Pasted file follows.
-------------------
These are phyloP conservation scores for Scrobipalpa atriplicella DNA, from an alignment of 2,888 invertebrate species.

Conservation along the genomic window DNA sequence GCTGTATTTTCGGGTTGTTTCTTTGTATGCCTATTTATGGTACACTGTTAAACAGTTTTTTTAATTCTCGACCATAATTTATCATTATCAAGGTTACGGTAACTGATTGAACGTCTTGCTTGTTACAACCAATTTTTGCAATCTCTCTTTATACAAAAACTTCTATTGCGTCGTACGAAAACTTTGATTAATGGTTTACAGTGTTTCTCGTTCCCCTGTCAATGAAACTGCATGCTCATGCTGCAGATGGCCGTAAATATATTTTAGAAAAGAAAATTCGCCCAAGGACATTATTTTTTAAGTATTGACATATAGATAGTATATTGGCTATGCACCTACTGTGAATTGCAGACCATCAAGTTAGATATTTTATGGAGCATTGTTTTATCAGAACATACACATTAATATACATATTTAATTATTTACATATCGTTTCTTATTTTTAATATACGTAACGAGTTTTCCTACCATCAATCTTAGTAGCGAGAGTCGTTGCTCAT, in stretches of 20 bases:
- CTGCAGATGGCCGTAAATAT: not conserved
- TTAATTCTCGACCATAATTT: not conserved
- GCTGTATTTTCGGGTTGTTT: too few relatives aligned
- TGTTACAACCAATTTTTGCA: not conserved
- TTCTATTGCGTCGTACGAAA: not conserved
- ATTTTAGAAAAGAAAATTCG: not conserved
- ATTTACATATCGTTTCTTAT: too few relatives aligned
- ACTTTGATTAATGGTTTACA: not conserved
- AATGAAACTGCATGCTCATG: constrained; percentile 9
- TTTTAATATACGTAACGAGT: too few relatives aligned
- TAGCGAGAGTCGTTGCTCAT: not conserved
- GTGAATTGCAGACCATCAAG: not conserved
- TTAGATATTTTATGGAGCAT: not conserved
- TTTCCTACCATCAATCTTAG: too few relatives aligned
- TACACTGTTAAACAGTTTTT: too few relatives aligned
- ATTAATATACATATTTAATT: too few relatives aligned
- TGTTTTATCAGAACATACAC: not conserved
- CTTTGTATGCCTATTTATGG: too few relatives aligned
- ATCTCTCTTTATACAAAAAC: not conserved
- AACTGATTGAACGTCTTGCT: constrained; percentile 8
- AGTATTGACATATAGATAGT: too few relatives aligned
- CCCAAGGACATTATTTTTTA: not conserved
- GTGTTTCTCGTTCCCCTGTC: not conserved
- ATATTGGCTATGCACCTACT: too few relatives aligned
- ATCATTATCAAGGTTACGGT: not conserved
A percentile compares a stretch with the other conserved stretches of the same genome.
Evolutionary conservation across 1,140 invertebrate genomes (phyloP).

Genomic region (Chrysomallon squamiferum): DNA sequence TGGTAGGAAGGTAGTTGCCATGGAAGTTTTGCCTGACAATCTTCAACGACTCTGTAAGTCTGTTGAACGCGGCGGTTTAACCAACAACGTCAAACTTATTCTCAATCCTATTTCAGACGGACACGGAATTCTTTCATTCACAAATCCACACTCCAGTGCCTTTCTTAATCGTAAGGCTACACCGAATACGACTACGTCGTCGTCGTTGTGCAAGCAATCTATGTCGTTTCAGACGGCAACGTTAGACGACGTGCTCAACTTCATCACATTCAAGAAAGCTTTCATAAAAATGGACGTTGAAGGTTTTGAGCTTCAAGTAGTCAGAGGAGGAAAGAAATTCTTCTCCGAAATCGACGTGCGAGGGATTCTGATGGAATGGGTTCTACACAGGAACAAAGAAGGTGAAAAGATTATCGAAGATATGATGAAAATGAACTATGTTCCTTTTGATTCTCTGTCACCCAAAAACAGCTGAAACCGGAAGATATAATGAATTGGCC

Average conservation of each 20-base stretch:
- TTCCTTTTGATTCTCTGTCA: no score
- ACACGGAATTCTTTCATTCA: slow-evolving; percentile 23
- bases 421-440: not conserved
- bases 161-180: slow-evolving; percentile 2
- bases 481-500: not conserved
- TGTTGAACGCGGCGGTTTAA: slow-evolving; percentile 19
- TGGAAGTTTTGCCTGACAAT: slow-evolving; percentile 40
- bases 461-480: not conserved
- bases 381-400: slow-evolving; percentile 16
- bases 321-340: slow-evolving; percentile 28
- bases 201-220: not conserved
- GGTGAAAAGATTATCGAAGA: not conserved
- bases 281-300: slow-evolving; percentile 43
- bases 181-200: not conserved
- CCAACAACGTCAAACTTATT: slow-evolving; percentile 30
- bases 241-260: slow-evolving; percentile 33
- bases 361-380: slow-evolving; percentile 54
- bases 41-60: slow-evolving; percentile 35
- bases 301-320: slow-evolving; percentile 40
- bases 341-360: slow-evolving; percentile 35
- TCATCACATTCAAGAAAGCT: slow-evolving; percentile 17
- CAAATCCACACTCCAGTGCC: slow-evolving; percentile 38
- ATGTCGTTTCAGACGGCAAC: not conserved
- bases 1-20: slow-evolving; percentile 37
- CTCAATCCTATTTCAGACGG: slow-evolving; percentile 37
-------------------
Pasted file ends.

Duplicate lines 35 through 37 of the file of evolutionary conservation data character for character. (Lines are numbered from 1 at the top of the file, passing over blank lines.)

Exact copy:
- bases 161-180: slow-evolving; percentile 2
- bases 481-500: not conserved
- TGTTGAACGCGGCGGTTTAA: slow-evolving; percentile 19